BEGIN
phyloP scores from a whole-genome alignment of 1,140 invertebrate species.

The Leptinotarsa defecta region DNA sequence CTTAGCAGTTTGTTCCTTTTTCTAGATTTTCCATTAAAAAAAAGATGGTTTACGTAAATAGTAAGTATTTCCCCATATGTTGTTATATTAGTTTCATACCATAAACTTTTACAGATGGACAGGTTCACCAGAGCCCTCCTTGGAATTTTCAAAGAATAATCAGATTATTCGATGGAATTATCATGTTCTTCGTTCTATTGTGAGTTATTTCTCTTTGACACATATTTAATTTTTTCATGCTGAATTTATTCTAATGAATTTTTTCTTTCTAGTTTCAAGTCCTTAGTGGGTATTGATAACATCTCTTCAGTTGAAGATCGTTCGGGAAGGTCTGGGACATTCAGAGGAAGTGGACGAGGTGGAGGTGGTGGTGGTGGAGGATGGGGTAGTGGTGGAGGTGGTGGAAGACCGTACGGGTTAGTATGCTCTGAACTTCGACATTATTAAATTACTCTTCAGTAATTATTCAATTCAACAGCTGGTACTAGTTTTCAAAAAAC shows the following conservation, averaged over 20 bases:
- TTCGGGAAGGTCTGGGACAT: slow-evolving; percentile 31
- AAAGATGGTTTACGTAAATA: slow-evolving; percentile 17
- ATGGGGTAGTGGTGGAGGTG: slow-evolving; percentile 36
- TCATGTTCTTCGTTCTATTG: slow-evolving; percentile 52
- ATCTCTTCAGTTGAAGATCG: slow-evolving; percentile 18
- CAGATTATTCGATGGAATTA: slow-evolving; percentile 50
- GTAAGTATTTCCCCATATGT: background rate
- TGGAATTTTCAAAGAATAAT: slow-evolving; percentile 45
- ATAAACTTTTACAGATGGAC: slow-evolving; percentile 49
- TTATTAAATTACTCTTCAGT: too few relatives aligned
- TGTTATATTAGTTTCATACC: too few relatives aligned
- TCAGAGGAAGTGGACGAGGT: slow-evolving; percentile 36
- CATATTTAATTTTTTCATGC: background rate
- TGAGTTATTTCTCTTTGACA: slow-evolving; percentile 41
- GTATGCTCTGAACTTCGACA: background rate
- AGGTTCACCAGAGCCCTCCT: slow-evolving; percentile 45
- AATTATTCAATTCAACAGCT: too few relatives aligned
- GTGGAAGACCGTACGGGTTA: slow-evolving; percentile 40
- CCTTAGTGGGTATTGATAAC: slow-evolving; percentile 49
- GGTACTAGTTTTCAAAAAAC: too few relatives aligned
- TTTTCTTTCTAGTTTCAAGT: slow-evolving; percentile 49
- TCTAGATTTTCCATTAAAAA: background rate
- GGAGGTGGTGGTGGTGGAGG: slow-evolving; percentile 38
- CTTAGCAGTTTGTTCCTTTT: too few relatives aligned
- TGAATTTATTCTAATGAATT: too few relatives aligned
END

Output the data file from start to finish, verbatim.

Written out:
phyloP scores from a whole-genome alignment of 1,140 invertebrate species.

The Leptinotarsa defecta region DNA sequence CTTAGCAGTTTGTTCCTTTTTCTAGATTTTCCATTAAAAAAAAGATGGTTTACGTAAATAGTAAGTATTTCCCCATATGTTGTTATATTAGTTTCATACCATAAACTTTTACAGATGGACAGGTTCACCAGAGCCCTCCTTGGAATTTTCAAAGAATAATCAGATTATTCGATGGAATTATCATGTTCTTCGTTCTATTGTGAGTTATTTCTCTTTGACACATATTTAATTTTTTCATGCTGAATTTATTCTAATGAATTTTTTCTTTCTAGTTTCAAGTCCTTAGTGGGTATTGATAACATCTCTTCAGTTGAAGATCGTTCGGGAAGGTCTGGGACATTCAGAGGAAGTGGACGAGGTGGAGGTGGTGGTGGTGGAGGATGGGGTAGTGGTGGAGGTGGTGGAAGACCGTACGGGTTAGTATGCTCTGAACTTCGACATTATTAAATTACTCTTCAGTAATTATTCAATTCAACAGCTGGTACTAGTTTTCAAAAAAC shows the following conservation, averaged over 20 bases:
- TTCGGGAAGGTCTGGGACAT: slow-evolving; percentile 31
- AAAGATGGTTTACGTAAATA: slow-evolving; percentile 17
- ATGGGGTAGTGGTGGAGGTG: slow-evolving; percentile 36
- TCATGTTCTTCGTTCTATTG: slow-evolving; percentile 52
- ATCTCTTCAGTTGAAGATCG: slow-evolving; percentile 18
- CAGATTATTCGATGGAATTA: slow-evolving; percentile 50
- GTAAGTATTTCCCCATATGT: background rate
- TGGAATTTTCAAAGAATAAT: slow-evolving; percentile 45
- ATAAACTTTTACAGATGGAC: slow-evolving; percentile 49
- TTATTAAATTACTCTTCAGT: too few relatives aligned
- TGTTATATTAGTTTCATACC: too few relatives aligned
- TCAGAGGAAGTGGACGAGGT: slow-evolving; percentile 36
- CATATTTAATTTTTTCATGC: background rate
- TGAGTTATTTCTCTTTGACA: slow-evolving; percentile 41
- GTATGCTCTGAACTTCGACA: background rate
- AGGTTCACCAGAGCCCTCCT: slow-evolving; percentile 45
- AATTATTCAATTCAACAGCT: too few relatives aligned
- GTGGAAGACCGTACGGGTTA: slow-evolving; percentile 40
- CCTTAGTGGGTATTGATAAC: slow-evolving; percentile 49
- GGTACTAGTTTTCAAAAAAC: too few relatives aligned
- TTTTCTTTCTAGTTTCAAGT: slow-evolving; percentile 49
- TCTAGATTTTCCATTAAAAA: background rate
- GGAGGTGGTGGTGGTGGAGG: slow-evolving; percentile 38
- CTTAGCAGTTTGTTCCTTTT: too few relatives aligned
- TGAATTTATTCTAATGAATT: too few relatives aligned